December 23, 2008
CarolAnn Garratt and copilot Carol Foy leave San Diego Brown Field. Photo courtesy of ALS World Flight.
Eighteen months of planning paid off for CarolAnn Garratt Dec. 11 after she and copilot Carol Foy completed their seven-day, 160-hour round-the-world flight in a Mooney to raise money and awareness for Amyotrophic Lateral Sclerosis (ALS), also known as Lou Gehrig’s disease. Garratt’s mother died of ALS in 2002.
Upon final touchdown in Orlando, the two set an unofficial world record. The National Aeronautic Association is reviewing the record attempt and will then send the information to the Federation Aeronautique Internationale, the governing body for world records. Final approval is expected within 90 days.
“The better the planning, the better the execution,” Garratt told AOPA. She started searching for a copilot in May 2007 and remembered Foy, a fellow Mooney owner she had met three years earlier at Oshkosh, Wis. Foy, who participates in air races and ferries Mooneys, talked to Garratt on the phone and via e-mail before accepting the position.
But, as Garratt later learned, the mission would be important to Foy for multiple reasons. Not only did she love flying Mooneys, she also has a family member who was diagnosed with ALS in 2007.
“It’s such a debilitating disease,” Garratt said.
ALS is a motor neuron disease that typically strikes people between the ages of 40 and 70, causing brain and spinal cord degeneration that leads to muscle atrophy. The cause of the disease that affects nearly 30,000 Americans (about 15 new cases daily) is not yet fully understood, according to the ALS Association. Nearly half of those with ALS live three to five years after diagnosis, 20 percent five or more years, and 10 percent more than 10 years. ALS first received widespread attention in the late 1930s when baseball star Lou Gehrig was diagnosed with the disease.
CarolAnn Garratt (right) and copilot Carol Foy in Hawaii. Photo courtesy of ALS World Flight.
In an effort to raise money for ALS research, Garratt and Foy spent about seven months giving presentations across the country. They paid 100 percent of the expenses related to the trip out of their own pockets, so that all of the donated money could go toward ALS research. Even though company after company in the aviation industry rejected opportunities to help sponsor the flight or donate to the cause, the pilot community came together to help them raise $153,209 of their $1 million goal for ALS.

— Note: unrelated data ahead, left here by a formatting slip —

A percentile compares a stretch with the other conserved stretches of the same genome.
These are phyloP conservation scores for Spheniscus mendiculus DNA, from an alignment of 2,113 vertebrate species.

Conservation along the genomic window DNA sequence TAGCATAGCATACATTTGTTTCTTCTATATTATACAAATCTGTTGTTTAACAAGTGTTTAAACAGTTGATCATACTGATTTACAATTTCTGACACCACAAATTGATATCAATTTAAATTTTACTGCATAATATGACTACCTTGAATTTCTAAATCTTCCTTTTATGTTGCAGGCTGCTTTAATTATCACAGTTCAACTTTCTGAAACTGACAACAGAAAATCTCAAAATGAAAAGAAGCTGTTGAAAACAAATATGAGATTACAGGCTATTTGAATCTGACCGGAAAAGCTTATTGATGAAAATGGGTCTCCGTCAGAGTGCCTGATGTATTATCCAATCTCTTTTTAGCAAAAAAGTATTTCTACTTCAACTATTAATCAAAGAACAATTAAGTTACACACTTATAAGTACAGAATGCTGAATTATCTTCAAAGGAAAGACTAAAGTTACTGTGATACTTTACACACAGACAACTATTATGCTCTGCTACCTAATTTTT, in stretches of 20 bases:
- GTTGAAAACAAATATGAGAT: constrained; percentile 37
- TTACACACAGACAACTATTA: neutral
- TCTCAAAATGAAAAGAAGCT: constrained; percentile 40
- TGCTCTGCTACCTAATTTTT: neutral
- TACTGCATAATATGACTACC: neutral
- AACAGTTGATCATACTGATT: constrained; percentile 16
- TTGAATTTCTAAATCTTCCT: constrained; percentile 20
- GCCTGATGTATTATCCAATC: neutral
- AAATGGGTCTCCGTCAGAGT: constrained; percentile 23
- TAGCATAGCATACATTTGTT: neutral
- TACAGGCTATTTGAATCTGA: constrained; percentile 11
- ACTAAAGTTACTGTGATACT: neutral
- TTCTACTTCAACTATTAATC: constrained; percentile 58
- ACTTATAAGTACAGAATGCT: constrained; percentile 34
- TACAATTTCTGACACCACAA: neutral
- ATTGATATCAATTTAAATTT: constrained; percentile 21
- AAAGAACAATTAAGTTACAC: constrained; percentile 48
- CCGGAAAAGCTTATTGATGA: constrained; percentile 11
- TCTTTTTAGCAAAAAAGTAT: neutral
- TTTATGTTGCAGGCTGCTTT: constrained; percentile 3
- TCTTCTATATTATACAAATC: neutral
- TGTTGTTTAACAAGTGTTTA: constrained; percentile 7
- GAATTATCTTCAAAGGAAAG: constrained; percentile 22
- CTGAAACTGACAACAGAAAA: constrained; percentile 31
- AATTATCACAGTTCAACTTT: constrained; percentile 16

Garratt and Foy flew together a few times on test and training flights to get acquainted with each other and practice for the trip, including making some over-gross takeoffs. They even conducted a two-day flight, with an overnight stop, so that they could experience some of the fatigue they would on the trip, among other things. During the seven-day trip, they would have to eat, sleep, and relieve themselves in the airplane, which takes some practice.
“You can’t just do one of these things at the drop of a hat,” Garratt explained. Garret should know. She flew around the world in 2003, also to raise money for ALS research.
She gathered the necessary charts—most of which were for crossing the United States, as she needed only eight for the rest of the route, plus arrival and approach procedures for each of the stops along the way.
Garratt refuels using a 55-gallon drum and hand crank. Photo courtesy of ALS World Flight.
The trip took them from Orlando to San Diego; Lihue, Hawaii; Guam; Bangkok, Thailand; Salalah, Oman; Djibouti; Bamako, Mali; Cape Verde Islands; and back to Orlando.
Because Garratt prepared in advance and received prior approval for the routes and airways she planned to fly in the various countries, she had no delays getting through. The only hiccup came as they crossed the African continent.
“Stops in Africa have been interesting, especially the refueling process. Fuel has come in 55 gallon drums on the back of a truck and must be hand cranked to get it into the airplane. Each fill up, at Salalah, Djibouti, and in Ouagadougou was accomplished by airport staff, even at 2 a.m.,” the two wrote in a flight log update.
During the trip, the two alternated left and right seat each leg and took turns sleeping every two hours.
CarolAnn Garratt (right) and copilot Carol Foy leaving Hawaii. Photo courtesy of ALS World Flight.
The Mooney, which Garratt flew around the world in 2003, performed flawlessly on the trip: “Not one thing broke in 160 hours.” She and her mechanic worked tirelessly before the trip to make sure the aircraft was in top condition.
“It’s been around twice, and it’s got another one in it,” Garratt said, explaining that she plans to make one more trip around the world, although not at the same record-breaking pace.
[Note: Garratt will release a book in February about her latest trip, called “ Upon Silver Wings: World Record Adventure.” All of the proceeds from the sale will go to the ALS Therapy Development Institute.]
As the cold weather chills AOPA’s Headquarters in Frederick, many of us are inside generating new resources for flying clubs.
In my house, every Friday night is “Movie Night.” While the movies are rarely educational (I don’t think I learned anything from the Lego Movie), we look forward to the weekly opportunity to spend time together. Why not use the same concept for your Flying Club (with the addition of education, of course)?
AOPA Flying Club Manager Kelby Ferwerda posted the following on the AOPA Flying Club Facebook Page: “Recently I’ve talked with quite a few Flying Clubs about maintaining social activity through the cold winter months. Some clubs host Holliday Parties, others have Potluck Movie Nights. What does your club do to keep members involved during the chilly months?”
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